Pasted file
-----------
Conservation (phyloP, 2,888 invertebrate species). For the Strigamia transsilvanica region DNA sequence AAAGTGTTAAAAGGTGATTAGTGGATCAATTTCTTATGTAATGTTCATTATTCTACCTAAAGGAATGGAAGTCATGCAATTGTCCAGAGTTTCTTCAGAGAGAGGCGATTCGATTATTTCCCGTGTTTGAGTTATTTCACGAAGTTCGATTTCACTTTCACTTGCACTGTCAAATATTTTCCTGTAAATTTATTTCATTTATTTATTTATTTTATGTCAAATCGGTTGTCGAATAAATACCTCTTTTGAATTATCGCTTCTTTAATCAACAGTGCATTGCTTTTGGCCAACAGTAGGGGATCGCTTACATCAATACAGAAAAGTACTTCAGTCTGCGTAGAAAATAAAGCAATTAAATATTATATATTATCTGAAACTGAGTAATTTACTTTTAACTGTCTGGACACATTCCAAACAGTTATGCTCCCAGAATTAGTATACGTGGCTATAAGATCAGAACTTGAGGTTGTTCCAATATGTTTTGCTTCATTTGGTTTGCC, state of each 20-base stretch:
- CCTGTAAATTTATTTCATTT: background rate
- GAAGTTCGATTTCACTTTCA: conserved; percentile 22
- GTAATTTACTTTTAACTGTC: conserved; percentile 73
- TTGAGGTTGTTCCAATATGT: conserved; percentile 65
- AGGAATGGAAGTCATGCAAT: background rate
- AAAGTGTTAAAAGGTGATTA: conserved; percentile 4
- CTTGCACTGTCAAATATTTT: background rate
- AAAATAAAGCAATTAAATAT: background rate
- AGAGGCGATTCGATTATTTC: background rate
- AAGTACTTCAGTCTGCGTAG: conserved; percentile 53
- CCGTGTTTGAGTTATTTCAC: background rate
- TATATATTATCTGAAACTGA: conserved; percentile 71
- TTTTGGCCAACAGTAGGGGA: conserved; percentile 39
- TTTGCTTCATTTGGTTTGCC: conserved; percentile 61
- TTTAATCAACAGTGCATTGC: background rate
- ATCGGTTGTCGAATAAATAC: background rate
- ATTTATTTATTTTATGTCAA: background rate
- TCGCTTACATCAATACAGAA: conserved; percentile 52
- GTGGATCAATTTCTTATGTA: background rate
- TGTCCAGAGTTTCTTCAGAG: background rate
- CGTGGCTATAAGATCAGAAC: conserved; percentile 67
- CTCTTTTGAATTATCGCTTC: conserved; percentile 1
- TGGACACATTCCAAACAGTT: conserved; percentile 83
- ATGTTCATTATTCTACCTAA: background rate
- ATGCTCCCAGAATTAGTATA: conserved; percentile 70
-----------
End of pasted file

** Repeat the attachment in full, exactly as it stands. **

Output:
Conservation (phyloP, 2,888 invertebrate species). For the Strigamia transsilvanica region DNA sequence AAAGTGTTAAAAGGTGATTAGTGGATCAATTTCTTATGTAATGTTCATTATTCTACCTAAAGGAATGGAAGTCATGCAATTGTCCAGAGTTTCTTCAGAGAGAGGCGATTCGATTATTTCCCGTGTTTGAGTTATTTCACGAAGTTCGATTTCACTTTCACTTGCACTGTCAAATATTTTCCTGTAAATTTATTTCATTTATTTATTTATTTTATGTCAAATCGGTTGTCGAATAAATACCTCTTTTGAATTATCGCTTCTTTAATCAACAGTGCATTGCTTTTGGCCAACAGTAGGGGATCGCTTACATCAATACAGAAAAGTACTTCAGTCTGCGTAGAAAATAAAGCAATTAAATATTATATATTATCTGAAACTGAGTAATTTACTTTTAACTGTCTGGACACATTCCAAACAGTTATGCTCCCAGAATTAGTATACGTGGCTATAAGATCAGAACTTGAGGTTGTTCCAATATGTTTTGCTTCATTTGGTTTGCC, state of each 20-base stretch:
- CCTGTAAATTTATTTCATTT: background rate
- GAAGTTCGATTTCACTTTCA: conserved; percentile 22
- GTAATTTACTTTTAACTGTC: conserved; percentile 73
- TTGAGGTTGTTCCAATATGT: conserved; percentile 65
- AGGAATGGAAGTCATGCAAT: background rate
- AAAGTGTTAAAAGGTGATTA: conserved; percentile 4
- CTTGCACTGTCAAATATTTT: background rate
- AAAATAAAGCAATTAAATAT: background rate
- AGAGGCGATTCGATTATTTC: background rate
- AAGTACTTCAGTCTGCGTAG: conserved; percentile 53
- CCGTGTTTGAGTTATTTCAC: background rate
- TATATATTATCTGAAACTGA: conserved; percentile 71
- TTTTGGCCAACAGTAGGGGA: conserved; percentile 39
- TTTGCTTCATTTGGTTTGCC: conserved; percentile 61
- TTTAATCAACAGTGCATTGC: background rate
- ATCGGTTGTCGAATAAATAC: background rate
- ATTTATTTATTTTATGTCAA: background rate
- TCGCTTACATCAATACAGAA: conserved; percentile 52
- GTGGATCAATTTCTTATGTA: background rate
- TGTCCAGAGTTTCTTCAGAG: background rate
- CGTGGCTATAAGATCAGAAC: conserved; percentile 67
- CTCTTTTGAATTATCGCTTC: conserved; percentile 1
- TGGACACATTCCAAACAGTT: conserved; percentile 83
- ATGTTCATTATTCTACCTAA: background rate
- ATGCTCCCAGAATTAGTATA: conserved; percentile 70